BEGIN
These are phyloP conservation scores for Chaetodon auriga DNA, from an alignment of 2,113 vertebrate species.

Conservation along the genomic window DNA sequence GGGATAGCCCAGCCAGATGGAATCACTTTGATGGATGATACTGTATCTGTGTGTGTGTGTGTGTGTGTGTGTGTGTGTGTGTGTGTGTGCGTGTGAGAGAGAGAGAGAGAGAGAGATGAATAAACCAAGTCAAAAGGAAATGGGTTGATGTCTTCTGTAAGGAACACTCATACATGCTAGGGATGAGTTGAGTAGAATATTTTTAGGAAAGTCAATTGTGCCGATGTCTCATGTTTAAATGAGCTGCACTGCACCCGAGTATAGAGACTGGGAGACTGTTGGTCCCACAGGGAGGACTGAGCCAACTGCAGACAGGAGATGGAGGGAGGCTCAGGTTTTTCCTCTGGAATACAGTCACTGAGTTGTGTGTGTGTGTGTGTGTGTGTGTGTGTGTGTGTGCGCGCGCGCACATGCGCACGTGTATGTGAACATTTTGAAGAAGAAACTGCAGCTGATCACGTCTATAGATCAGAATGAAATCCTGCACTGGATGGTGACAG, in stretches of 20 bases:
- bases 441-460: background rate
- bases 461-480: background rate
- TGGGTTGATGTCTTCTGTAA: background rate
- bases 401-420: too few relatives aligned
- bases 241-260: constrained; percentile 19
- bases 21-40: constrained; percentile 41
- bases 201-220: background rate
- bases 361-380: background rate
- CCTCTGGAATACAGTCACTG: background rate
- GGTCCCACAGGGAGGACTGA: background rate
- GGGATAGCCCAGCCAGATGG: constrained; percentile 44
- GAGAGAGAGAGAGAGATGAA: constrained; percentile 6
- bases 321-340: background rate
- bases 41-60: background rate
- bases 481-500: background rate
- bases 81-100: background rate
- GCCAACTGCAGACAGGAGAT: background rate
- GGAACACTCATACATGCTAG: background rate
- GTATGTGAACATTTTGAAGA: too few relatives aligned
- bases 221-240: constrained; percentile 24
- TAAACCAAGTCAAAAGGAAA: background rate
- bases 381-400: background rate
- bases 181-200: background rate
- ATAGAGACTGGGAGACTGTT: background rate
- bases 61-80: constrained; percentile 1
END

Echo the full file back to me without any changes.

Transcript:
These are phyloP conservation scores for Chaetodon auriga DNA, from an alignment of 2,113 vertebrate species.

Conservation along the genomic window DNA sequence GGGATAGCCCAGCCAGATGGAATCACTTTGATGGATGATACTGTATCTGTGTGTGTGTGTGTGTGTGTGTGTGTGTGTGTGTGTGTGTGCGTGTGAGAGAGAGAGAGAGAGAGAGATGAATAAACCAAGTCAAAAGGAAATGGGTTGATGTCTTCTGTAAGGAACACTCATACATGCTAGGGATGAGTTGAGTAGAATATTTTTAGGAAAGTCAATTGTGCCGATGTCTCATGTTTAAATGAGCTGCACTGCACCCGAGTATAGAGACTGGGAGACTGTTGGTCCCACAGGGAGGACTGAGCCAACTGCAGACAGGAGATGGAGGGAGGCTCAGGTTTTTCCTCTGGAATACAGTCACTGAGTTGTGTGTGTGTGTGTGTGTGTGTGTGTGTGTGTGTGCGCGCGCGCACATGCGCACGTGTATGTGAACATTTTGAAGAAGAAACTGCAGCTGATCACGTCTATAGATCAGAATGAAATCCTGCACTGGATGGTGACAG, in stretches of 20 bases:
- bases 441-460: background rate
- bases 461-480: background rate
- TGGGTTGATGTCTTCTGTAA: background rate
- bases 401-420: too few relatives aligned
- bases 241-260: constrained; percentile 19
- bases 21-40: constrained; percentile 41
- bases 201-220: background rate
- bases 361-380: background rate
- CCTCTGGAATACAGTCACTG: background rate
- GGTCCCACAGGGAGGACTGA: background rate
- GGGATAGCCCAGCCAGATGG: constrained; percentile 44
- GAGAGAGAGAGAGAGATGAA: constrained; percentile 6
- bases 321-340: background rate
- bases 41-60: background rate
- bases 481-500: background rate
- bases 81-100: background rate
- GCCAACTGCAGACAGGAGAT: background rate
- GGAACACTCATACATGCTAG: background rate
- GTATGTGAACATTTTGAAGA: too few relatives aligned
- bases 221-240: constrained; percentile 24
- TAAACCAAGTCAAAAGGAAA: background rate
- bases 381-400: background rate
- bases 181-200: background rate
- ATAGAGACTGGGAGACTGTT: background rate
- bases 61-80: constrained; percentile 1